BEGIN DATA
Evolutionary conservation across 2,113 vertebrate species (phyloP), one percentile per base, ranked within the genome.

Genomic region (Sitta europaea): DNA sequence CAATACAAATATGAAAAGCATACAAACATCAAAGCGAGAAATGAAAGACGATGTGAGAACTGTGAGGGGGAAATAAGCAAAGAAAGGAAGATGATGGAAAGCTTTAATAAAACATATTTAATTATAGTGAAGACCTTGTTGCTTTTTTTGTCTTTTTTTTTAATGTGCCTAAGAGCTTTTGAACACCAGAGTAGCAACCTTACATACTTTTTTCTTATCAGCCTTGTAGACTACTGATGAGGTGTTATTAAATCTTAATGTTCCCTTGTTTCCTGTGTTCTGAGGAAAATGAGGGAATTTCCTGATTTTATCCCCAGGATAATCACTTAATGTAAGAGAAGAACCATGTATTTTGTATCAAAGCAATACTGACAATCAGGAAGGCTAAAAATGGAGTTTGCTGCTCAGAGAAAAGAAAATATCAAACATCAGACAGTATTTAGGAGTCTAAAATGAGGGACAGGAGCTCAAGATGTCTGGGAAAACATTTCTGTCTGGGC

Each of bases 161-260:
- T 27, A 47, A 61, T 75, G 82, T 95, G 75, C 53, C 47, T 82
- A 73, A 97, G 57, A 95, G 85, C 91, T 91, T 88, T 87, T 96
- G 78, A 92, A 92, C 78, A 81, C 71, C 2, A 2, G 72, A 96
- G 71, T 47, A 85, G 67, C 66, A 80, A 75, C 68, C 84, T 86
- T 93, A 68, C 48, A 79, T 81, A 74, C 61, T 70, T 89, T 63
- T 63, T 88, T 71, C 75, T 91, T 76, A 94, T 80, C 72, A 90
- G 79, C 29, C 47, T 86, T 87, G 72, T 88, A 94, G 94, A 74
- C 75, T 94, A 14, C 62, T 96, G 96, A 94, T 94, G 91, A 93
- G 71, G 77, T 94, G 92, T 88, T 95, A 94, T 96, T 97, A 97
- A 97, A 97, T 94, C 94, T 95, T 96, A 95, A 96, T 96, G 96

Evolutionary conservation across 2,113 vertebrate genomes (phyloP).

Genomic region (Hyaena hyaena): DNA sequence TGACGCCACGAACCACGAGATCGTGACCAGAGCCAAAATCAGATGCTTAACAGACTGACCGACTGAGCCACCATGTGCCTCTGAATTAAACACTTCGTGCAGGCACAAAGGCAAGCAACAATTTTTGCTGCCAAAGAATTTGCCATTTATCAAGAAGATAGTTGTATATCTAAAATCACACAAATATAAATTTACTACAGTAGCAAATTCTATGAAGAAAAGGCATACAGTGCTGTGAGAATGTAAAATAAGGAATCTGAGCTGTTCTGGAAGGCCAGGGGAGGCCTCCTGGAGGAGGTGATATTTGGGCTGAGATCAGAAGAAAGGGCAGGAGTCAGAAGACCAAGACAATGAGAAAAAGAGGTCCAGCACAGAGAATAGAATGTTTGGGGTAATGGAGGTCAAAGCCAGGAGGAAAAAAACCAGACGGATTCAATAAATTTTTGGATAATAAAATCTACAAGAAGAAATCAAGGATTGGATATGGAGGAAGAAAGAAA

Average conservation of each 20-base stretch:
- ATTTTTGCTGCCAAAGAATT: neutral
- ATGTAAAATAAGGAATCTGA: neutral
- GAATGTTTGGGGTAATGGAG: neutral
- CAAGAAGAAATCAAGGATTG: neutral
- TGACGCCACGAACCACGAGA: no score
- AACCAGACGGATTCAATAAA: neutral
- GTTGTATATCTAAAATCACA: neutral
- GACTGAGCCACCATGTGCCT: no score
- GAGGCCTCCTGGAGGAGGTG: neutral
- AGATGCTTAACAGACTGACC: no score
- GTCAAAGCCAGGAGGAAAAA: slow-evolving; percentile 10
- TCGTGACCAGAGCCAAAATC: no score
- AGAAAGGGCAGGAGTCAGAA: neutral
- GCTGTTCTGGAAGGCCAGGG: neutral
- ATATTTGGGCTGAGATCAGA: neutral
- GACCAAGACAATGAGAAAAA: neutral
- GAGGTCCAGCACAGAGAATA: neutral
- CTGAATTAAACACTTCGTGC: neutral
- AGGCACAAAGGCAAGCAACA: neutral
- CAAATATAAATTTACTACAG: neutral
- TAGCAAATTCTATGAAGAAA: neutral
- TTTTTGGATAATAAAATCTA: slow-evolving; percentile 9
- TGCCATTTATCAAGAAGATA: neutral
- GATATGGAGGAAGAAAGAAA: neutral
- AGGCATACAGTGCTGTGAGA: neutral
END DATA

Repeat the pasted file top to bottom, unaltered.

Evolutionary conservation across 2,113 vertebrate species (phyloP), one percentile per base, ranked within the genome.

Genomic region (Sitta europaea): DNA sequence CAATACAAATATGAAAAGCATACAAACATCAAAGCGAGAAATGAAAGACGATGTGAGAACTGTGAGGGGGAAATAAGCAAAGAAAGGAAGATGATGGAAAGCTTTAATAAAACATATTTAATTATAGTGAAGACCTTGTTGCTTTTTTTGTCTTTTTTTTTAATGTGCCTAAGAGCTTTTGAACACCAGAGTAGCAACCTTACATACTTTTTTCTTATCAGCCTTGTAGACTACTGATGAGGTGTTATTAAATCTTAATGTTCCCTTGTTTCCTGTGTTCTGAGGAAAATGAGGGAATTTCCTGATTTTATCCCCAGGATAATCACTTAATGTAAGAGAAGAACCATGTATTTTGTATCAAAGCAATACTGACAATCAGGAAGGCTAAAAATGGAGTTTGCTGCTCAGAGAAAAGAAAATATCAAACATCAGACAGTATTTAGGAGTCTAAAATGAGGGACAGGAGCTCAAGATGTCTGGGAAAACATTTCTGTCTGGGC

Each of bases 161-260:
- T 27, A 47, A 61, T 75, G 82, T 95, G 75, C 53, C 47, T 82
- A 73, A 97, G 57, A 95, G 85, C 91, T 91, T 88, T 87, T 96
- G 78, A 92, A 92, C 78, A 81, C 71, C 2, A 2, G 72, A 96
- G 71, T 47, A 85, G 67, C 66, A 80, A 75, C 68, C 84, T 86
- T 93, A 68, C 48, A 79, T 81, A 74, C 61, T 70, T 89, T 63
- T 63, T 88, T 71, C 75, T 91, T 76, A 94, T 80, C 72, A 90
- G 79, C 29, C 47, T 86, T 87, G 72, T 88, A 94, G 94, A 74
- C 75, T 94, A 14, C 62, T 96, G 96, A 94, T 94, G 91, A 93
- G 71, G 77, T 94, G 92, T 88, T 95, A 94, T 96, T 97, A 97
- A 97, A 97, T 94, C 94, T 95, T 96, A 95, A 96, T 96, G 96

Evolutionary conservation across 2,113 vertebrate genomes (phyloP).

Genomic region (Hyaena hyaena): DNA sequence TGACGCCACGAACCACGAGATCGTGACCAGAGCCAAAATCAGATGCTTAACAGACTGACCGACTGAGCCACCATGTGCCTCTGAATTAAACACTTCGTGCAGGCACAAAGGCAAGCAACAATTTTTGCTGCCAAAGAATTTGCCATTTATCAAGAAGATAGTTGTATATCTAAAATCACACAAATATAAATTTACTACAGTAGCAAATTCTATGAAGAAAAGGCATACAGTGCTGTGAGAATGTAAAATAAGGAATCTGAGCTGTTCTGGAAGGCCAGGGGAGGCCTCCTGGAGGAGGTGATATTTGGGCTGAGATCAGAAGAAAGGGCAGGAGTCAGAAGACCAAGACAATGAGAAAAAGAGGTCCAGCACAGAGAATAGAATGTTTGGGGTAATGGAGGTCAAAGCCAGGAGGAAAAAAACCAGACGGATTCAATAAATTTTTGGATAATAAAATCTACAAGAAGAAATCAAGGATTGGATATGGAGGAAGAAAGAAA

Average conservation of each 20-base stretch:
- ATTTTTGCTGCCAAAGAATT: neutral
- ATGTAAAATAAGGAATCTGA: neutral
- GAATGTTTGGGGTAATGGAG: neutral
- CAAGAAGAAATCAAGGATTG: neutral
- TGACGCCACGAACCACGAGA: no score
- AACCAGACGGATTCAATAAA: neutral
- GTTGTATATCTAAAATCACA: neutral
- GACTGAGCCACCATGTGCCT: no score
- GAGGCCTCCTGGAGGAGGTG: neutral
- AGATGCTTAACAGACTGACC: no score
- GTCAAAGCCAGGAGGAAAAA: slow-evolving; percentile 10
- TCGTGACCAGAGCCAAAATC: no score
- AGAAAGGGCAGGAGTCAGAA: neutral
- GCTGTTCTGGAAGGCCAGGG: neutral
- ATATTTGGGCTGAGATCAGA: neutral
- GACCAAGACAATGAGAAAAA: neutral
- GAGGTCCAGCACAGAGAATA: neutral
- CTGAATTAAACACTTCGTGC: neutral
- AGGCACAAAGGCAAGCAACA: neutral
- CAAATATAAATTTACTACAG: neutral
- TAGCAAATTCTATGAAGAAA: neutral
- TTTTTGGATAATAAAATCTA: slow-evolving; percentile 9
- TGCCATTTATCAAGAAGATA: neutral
- GATATGGAGGAAGAAAGAAA: neutral
- AGGCATACAGTGCTGTGAGA: neutral